Presents vs. Presence: Parenting Advice from a Thankful Son

This past fathers day, Tim Tebow gave a fathers day address at Qualcomm stadium to the members of Shadow Mountain Community Church.  In the weeks leading up to it, Tim took a great deal of criticism for giving a Fathers day address when he’s not even married…let alone a father.  Despite the criticism, Tim gave a moving presentation on being the son of two incredibly loving and supportive parents.

Like Tim, I’m not yet a parent but I can say that I was raised by two of the best.  My parents are divorced and I can still say with confidence that they are two of the greatest parents this world has ever seen.

Not because they lavished me with the newest gadget from Apple or bought me every Madden video Game ever release.  Not because they sent me to the coolest summer camps, bought me the nicest clothing or a fancy car when I turned 16.  I wasn’t even allowed video games growing up (however when my brother traded a skateboard for a Nintendo 64 a few years after its release we managed to talk mom and dad into letting us keep it.)

No my parents didn’t buy us a lot or splurge for lavish vacations to fun places around the world…but they were present. My parents have been actively present in my life since the day I was born.  Even after their divorce my parents were on the sideline or in the stands at nearly every football and basketball game of my entire career. My mom was at every athletic practice, rain or shine and my dad spent Saturdays chasing us around the backyard with a cap gun.

One specific occasion my mom approached my brother and I with bags containing water balloons and several cans of whipped cream.  She smiled and said, “Your dad is out back, go find him.”  We unleashed World War III that day and I can confidently say I lost, but that day was written into my childhood history book as one of the greatest.

These days parents act like they have to buy their child’s affection.  That in order to be a good parent, they have to give their kids all the stuff they couldn’t have growing up.  The heart behind it isn’t bad if they really just want to show their kids how much they love them.  But if they resort to buying them things just to keep them happy, or think that their kids need this stuff in order to be happy, that’s where trouble begins.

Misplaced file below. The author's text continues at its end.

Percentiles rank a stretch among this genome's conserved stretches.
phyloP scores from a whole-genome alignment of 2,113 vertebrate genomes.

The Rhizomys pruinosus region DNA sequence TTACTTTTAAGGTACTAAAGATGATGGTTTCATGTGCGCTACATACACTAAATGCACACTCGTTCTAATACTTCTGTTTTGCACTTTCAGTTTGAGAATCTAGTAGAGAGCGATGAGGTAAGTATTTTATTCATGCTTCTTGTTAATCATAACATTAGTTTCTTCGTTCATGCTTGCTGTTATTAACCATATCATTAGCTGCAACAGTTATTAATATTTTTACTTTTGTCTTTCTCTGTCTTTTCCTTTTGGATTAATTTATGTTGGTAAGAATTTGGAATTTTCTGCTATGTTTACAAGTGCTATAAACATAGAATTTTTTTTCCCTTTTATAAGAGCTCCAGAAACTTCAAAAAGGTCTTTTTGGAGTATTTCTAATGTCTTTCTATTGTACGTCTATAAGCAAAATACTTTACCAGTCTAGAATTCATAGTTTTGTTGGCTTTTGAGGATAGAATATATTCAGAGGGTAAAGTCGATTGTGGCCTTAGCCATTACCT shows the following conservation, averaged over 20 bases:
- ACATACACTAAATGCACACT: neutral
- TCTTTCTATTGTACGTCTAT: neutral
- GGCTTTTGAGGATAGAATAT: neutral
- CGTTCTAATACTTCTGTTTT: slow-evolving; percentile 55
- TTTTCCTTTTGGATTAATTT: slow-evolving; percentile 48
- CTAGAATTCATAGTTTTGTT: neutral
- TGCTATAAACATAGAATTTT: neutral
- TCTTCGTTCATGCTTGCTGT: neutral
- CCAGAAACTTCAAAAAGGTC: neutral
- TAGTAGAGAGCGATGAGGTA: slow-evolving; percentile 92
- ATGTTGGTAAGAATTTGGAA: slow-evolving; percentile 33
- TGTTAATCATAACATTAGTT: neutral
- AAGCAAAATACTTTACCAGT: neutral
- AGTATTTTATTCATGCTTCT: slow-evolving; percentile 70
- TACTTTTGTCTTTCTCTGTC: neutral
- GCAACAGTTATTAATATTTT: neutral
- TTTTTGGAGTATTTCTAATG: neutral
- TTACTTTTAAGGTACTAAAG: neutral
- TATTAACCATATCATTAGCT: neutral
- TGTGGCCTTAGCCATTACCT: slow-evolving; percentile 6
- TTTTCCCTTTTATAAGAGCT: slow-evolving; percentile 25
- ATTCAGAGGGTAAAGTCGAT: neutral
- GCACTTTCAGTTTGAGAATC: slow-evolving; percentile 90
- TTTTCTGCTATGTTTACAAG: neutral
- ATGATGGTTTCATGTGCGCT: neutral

Your child doesn’t need the 32 gigabyte ipod because his 16 gigabyte one is a year old.  Your ten year old (or your 18 year old for that matter) doesn’t need the iPhone  4s just because his friends’ parents bought him one.  They don’t need to participate in softball, ballet and the dance club.  They don’t need to wear Abercrombie because EVERYONE knows you’re not cool if you buy clothes at Walmart.  (News flash, I’ve never seen a piece of clothing that displays WALMART on it accept the clothing worn by Walmart employees.)  You don’t need to drive a Hummer so that your child and all their friends think you’re the cool parent when you come to pick them up.

What your child needs is a mom and a dad who are there.  Who sit down at the table with them at night and ask them about their day.  Who help them with homework, show up to their sporting events and yes…ask them questions that a parent may not like the answers to.  Your child needs a mom and a dad who are present in their lives, the good areas and the bad areas.

To you, it may be a pulled tooth.  To them, it’s an enchanting moment when something that was a little painful, magically turned into a quarter, a dollar or a piece of candy while they slept.  It may be an hour of your Saturday morning that cuts into your tee time, but to them it’s their dad saying I love you enough to throw a football in the backyard with you.  It might be your pedicure money and you’ll have to sacrifice manicured toenails to take your daughter to the zoo, or the mall or to a ballet.  But I’ve never heard a person looking back on their childhood and mention that their parents weren’t around much, but when they were, they sure looked good!

Looking back through family photo albums I am overwhelmed at the memories we made by doing things together.  Fishing trips, camping trips, building that tree house in the back yard…as a family.  Sure there were times I drug my feet or complained that they would buy me what I wanted.  But looking back today I’m sure thankful they didn’t.  The time they spent with me helped shape me into the person I am and did far more for me than any action figure or video game could have.

Presents are not bad.  Presents can be fun and entertaining and even meaningful.  But when presents take the place of presence, kids start missing out on one of the most important relationships in their lives.  No video game, TV show or product from Apple can teach your child how to be a mature, responsible member of society and will never replace the love they experience by you simply being there and spending time with them. 

2 thoughts on “Presents vs. Presence: Parenting Advice from a Thankful Son

  1. Shelley Iverson

    Stan I would think is very proud of you! Well said, for me as a parent and as a daughter. This is almost the best thing I have read in a LONG time. Great job.


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